I’m not sure why Helen Mirren is a modern day action hero, nor do I care. I do know that whatever she has going, is working and working well in her new film The Debt.
Set in two different eras, The Debt aims to tell the truth. First in 1965, a young group of Israeli spies are on a mission in East Berlin to find and bring to justice a wicked Nazi doctor who has evaded capture. With the help of a fellow spy Stephan, who has finally tracked down said doctor, Rachel (Jessica Chastain,) and David (Sam Worthington) posing as a young couple trying to have a baby to get close to the doc. Something goes wrong.
The second plot exists in 1997, where the truth of what actually happens comes back to haunt older Rachel (Helen Mirren,) older David and older Stephan (Tom Wilkinson.) They set out to take action to settle their debt.
The film bounces back and forth in time, but in a reasonable way that sews the eras together. The scenes from the 60’s in Berlin are far more tense, action packed and satisfying.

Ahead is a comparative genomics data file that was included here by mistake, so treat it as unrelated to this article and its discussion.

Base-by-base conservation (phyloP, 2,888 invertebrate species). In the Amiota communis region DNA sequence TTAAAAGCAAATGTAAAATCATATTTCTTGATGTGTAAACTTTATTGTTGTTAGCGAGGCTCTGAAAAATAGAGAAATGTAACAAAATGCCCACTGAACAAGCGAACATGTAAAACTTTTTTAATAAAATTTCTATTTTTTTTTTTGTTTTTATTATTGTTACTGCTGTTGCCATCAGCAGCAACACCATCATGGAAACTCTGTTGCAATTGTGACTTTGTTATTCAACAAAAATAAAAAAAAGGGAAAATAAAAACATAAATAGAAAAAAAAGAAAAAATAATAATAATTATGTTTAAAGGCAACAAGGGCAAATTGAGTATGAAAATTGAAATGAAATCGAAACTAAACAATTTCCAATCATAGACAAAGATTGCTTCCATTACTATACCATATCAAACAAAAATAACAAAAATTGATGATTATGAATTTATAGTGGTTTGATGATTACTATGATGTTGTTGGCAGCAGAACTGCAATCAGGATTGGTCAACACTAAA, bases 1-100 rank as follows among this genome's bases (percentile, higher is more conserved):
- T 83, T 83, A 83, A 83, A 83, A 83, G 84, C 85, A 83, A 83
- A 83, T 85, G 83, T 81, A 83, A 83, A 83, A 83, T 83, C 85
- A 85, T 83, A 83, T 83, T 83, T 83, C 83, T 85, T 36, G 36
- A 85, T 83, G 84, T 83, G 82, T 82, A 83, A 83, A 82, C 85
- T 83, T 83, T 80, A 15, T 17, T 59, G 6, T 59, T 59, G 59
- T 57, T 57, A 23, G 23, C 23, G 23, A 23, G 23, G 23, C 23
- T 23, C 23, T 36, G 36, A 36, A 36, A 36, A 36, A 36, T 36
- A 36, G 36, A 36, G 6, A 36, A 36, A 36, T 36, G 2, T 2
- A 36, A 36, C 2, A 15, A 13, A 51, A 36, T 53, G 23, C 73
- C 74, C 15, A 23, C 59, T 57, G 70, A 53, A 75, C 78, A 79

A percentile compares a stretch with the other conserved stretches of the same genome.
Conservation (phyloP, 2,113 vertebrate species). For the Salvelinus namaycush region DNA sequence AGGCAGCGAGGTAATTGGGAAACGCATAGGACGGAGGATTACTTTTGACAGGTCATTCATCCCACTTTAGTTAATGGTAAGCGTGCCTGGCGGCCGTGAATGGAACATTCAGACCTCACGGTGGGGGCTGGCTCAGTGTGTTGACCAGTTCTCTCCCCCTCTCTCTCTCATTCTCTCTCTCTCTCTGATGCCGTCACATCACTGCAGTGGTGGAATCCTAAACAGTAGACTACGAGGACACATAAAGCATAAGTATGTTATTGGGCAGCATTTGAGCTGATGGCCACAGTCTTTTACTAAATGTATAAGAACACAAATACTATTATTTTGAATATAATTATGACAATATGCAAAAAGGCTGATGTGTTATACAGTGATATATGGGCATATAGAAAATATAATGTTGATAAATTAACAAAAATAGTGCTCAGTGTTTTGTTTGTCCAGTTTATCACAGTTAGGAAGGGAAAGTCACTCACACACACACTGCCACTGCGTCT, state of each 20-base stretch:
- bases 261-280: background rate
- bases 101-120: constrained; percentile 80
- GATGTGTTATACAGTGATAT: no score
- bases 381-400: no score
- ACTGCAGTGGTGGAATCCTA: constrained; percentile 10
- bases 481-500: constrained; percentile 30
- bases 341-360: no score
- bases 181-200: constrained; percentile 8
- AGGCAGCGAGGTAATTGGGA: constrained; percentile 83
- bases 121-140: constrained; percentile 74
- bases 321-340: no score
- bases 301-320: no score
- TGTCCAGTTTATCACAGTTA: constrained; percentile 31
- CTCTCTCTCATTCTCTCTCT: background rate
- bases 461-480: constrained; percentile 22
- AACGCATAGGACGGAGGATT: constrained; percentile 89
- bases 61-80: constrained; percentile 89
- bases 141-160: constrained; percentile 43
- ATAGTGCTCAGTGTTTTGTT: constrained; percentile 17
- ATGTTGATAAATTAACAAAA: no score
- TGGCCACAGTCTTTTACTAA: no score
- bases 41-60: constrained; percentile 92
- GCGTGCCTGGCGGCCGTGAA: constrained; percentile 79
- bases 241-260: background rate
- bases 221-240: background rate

I can fault the film for the same reason. The constant comparisons between the younger versions of the character and the older versions was a disconnect. They don’t look all that similar, therefore my brain couldn’t keep track of all the names and faces.
Still, The Debt has an old school thriller feel to it. Partly because of the solid story line and partly because the cast has the maturity to pull it all off. With spy stories, you often get the feeling that there will be a double agent to throw you the twist, but the essence of this movie is simpler.
As with most good films, you question some of your own thoughts on the subject at hand. Is a lie the best solution if it what’s good for the masses? Is it ever too late to tell the truth? Is forgiveness still an option? I forgive The Debt for its foibles and still feel satisfied after watching.